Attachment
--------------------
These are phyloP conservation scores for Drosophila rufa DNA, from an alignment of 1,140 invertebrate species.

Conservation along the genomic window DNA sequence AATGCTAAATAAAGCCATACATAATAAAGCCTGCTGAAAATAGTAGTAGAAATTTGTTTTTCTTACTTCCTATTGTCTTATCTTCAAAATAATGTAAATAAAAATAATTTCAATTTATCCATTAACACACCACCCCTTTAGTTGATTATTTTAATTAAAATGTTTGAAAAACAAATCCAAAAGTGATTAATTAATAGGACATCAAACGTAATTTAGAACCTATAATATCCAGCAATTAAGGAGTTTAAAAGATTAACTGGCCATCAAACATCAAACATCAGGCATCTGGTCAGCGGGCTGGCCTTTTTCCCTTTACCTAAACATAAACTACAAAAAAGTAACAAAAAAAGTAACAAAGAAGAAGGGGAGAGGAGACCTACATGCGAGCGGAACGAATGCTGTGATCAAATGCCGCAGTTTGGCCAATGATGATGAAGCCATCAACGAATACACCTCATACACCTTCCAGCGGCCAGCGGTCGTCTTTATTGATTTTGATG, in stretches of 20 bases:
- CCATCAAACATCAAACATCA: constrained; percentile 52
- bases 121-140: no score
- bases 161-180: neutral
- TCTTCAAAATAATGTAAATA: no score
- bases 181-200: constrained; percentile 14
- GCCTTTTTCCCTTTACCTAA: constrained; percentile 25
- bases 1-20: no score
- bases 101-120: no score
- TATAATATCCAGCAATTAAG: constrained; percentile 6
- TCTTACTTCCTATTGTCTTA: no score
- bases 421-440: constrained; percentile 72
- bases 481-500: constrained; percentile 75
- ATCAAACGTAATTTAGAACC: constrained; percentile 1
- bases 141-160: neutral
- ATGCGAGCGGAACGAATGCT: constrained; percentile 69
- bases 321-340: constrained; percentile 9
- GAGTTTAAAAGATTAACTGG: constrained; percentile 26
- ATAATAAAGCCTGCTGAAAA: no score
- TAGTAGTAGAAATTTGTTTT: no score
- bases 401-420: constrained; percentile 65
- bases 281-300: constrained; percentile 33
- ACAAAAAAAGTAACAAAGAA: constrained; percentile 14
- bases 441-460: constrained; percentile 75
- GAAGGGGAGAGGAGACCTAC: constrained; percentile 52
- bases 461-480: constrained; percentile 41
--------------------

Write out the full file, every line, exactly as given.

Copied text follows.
These are phyloP conservation scores for Drosophila rufa DNA, from an alignment of 1,140 invertebrate species.

Conservation along the genomic window DNA sequence AATGCTAAATAAAGCCATACATAATAAAGCCTGCTGAAAATAGTAGTAGAAATTTGTTTTTCTTACTTCCTATTGTCTTATCTTCAAAATAATGTAAATAAAAATAATTTCAATTTATCCATTAACACACCACCCCTTTAGTTGATTATTTTAATTAAAATGTTTGAAAAACAAATCCAAAAGTGATTAATTAATAGGACATCAAACGTAATTTAGAACCTATAATATCCAGCAATTAAGGAGTTTAAAAGATTAACTGGCCATCAAACATCAAACATCAGGCATCTGGTCAGCGGGCTGGCCTTTTTCCCTTTACCTAAACATAAACTACAAAAAAGTAACAAAAAAAGTAACAAAGAAGAAGGGGAGAGGAGACCTACATGCGAGCGGAACGAATGCTGTGATCAAATGCCGCAGTTTGGCCAATGATGATGAAGCCATCAACGAATACACCTCATACACCTTCCAGCGGCCAGCGGTCGTCTTTATTGATTTTGATG, in stretches of 20 bases:
- CCATCAAACATCAAACATCA: constrained; percentile 52
- bases 121-140: no score
- bases 161-180: neutral
- TCTTCAAAATAATGTAAATA: no score
- bases 181-200: constrained; percentile 14
- GCCTTTTTCCCTTTACCTAA: constrained; percentile 25
- bases 1-20: no score
- bases 101-120: no score
- TATAATATCCAGCAATTAAG: constrained; percentile 6
- TCTTACTTCCTATTGTCTTA: no score
- bases 421-440: constrained; percentile 72
- bases 481-500: constrained; percentile 75
- ATCAAACGTAATTTAGAACC: constrained; percentile 1
- bases 141-160: neutral
- ATGCGAGCGGAACGAATGCT: constrained; percentile 69
- bases 321-340: constrained; percentile 9
- GAGTTTAAAAGATTAACTGG: constrained; percentile 26
- ATAATAAAGCCTGCTGAAAA: no score
- TAGTAGTAGAAATTTGTTTT: no score
- bases 401-420: constrained; percentile 65
- bases 281-300: constrained; percentile 33
- ACAAAAAAAGTAACAAAGAA: constrained; percentile 14
- bases 441-460: constrained; percentile 75
- GAAGGGGAGAGGAGACCTAC: constrained; percentile 52
- bases 461-480: constrained; percentile 41